For operating systems, CIS provides a series of benchmarks that cover secure configuration, with a dedicated benchmark for all major versions of all popular operating systems – including Windows, Windows Server, OS X, and all common Linux distributions.

CIS also offers pre-configured and hardened OS images, which you can access via major cloud providers. Hardened images are pre-configured with security best practices, and greatly limit security vulnerabilities that may lead to network attacks.

The following are CIS benchmarks and hardened images for common operating systems:

Microsoft Windows Service

  • Security Benchmark Available For Versions: 2017 RTM, 2019 STIG, 2019, 2016 STIG, 2012 R2, 2012, 2008 R2, 2008, 2003
  • Hardened OS Image Available On: AWS, Azure, Google Cloud Platform, Oracle Cloud

Ubuntu Linux

  • Security Benchmark Available For Versions: 20.04 LTS, 18.04 LTS, 16.04 LTS, 14.04 LTS, 14.04 LTS Server, 12.04 LTS Server, 16.04 LTS
  • Hardened OS Image Available On: AWS, Azure, Google Cloud Platform, Oracle Cloud

Red Hat Enterprise Linux (RHEL)

  • Security Benchmark Available For Versions: 8, 7 STIG, 7, 6, 5
  • Hardened OS Image Available On: AWS, Azure, Google Cloud Platform

Apple OS X (MacOS)

  • Security Benchmark Available For Versions: 11.0, 10.15, 10.14, 10.13, 10.12, 10.9, 10.8, 10.12, 10.11, 10.10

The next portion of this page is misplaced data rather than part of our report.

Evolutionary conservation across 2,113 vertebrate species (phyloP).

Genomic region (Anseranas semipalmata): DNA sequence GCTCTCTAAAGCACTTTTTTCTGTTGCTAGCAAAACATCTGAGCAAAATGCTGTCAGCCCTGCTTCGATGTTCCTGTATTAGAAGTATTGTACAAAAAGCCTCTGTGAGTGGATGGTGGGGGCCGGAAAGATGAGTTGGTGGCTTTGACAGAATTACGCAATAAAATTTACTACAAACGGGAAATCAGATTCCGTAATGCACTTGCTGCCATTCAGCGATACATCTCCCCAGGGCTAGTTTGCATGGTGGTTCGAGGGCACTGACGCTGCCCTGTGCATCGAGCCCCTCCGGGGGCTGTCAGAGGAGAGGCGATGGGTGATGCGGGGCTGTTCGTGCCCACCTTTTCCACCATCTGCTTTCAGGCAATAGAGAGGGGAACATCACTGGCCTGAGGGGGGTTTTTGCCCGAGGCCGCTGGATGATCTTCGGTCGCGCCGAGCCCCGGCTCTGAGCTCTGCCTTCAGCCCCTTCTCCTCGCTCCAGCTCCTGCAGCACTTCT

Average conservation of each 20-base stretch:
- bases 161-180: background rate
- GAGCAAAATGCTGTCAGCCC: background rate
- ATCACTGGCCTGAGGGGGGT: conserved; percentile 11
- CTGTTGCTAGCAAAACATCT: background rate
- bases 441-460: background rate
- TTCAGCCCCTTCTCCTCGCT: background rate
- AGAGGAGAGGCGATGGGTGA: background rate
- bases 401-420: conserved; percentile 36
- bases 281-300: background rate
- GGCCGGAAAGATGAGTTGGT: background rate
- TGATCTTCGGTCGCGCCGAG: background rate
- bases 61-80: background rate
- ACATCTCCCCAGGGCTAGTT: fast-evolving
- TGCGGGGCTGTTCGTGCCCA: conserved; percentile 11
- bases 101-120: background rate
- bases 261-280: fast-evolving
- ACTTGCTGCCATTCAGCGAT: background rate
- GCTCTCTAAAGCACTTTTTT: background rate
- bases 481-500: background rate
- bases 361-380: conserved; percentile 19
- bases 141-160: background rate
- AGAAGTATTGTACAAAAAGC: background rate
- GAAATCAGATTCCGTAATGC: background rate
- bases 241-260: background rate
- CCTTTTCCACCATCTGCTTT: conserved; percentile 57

• Hardened OS Images: N/A

To access the CIS benchmarks and hardened OS images:

  • CIS benchmarks are here (filter by Operating Systems)
  • CIS hardened OS images are here

Learn more in our detailed guides about:

  • OS security (coming soon)
  • Windows hardening (coming soon)

OS Hardening with Hysolate

Hysolate is a full OS isolation solution for Windows 10, splitting your endpoint into a more secure corporate zone and a less secure zone for daily tasks. This means that one OS can be reserved for corporate access, with strict networking and security policies, and the other can be a more open zone for accessing untrusted websites and applications.

Admins can harden the Workspace OS by choosing which applications can be used, and they can remotely deploy applications, as well as deploy patches and security updates from the cloud. Policies can be set for transferring between Workspace and the host OS, including copy/paste, keylogging, screenshotting etc. Unlike traditional browser isolation solutions, Hysolate isolates your whole OS, including websites, files, documents, applications and even peripherals like USBs and printers.

For users, the Hysolate Workspace mimics their native Windows experience, and with minimal lag and latency issues, and users can easily switch between the different operating systems with a press of a button.

Try Hysolate Free here, a free isolation solution for Windows 10.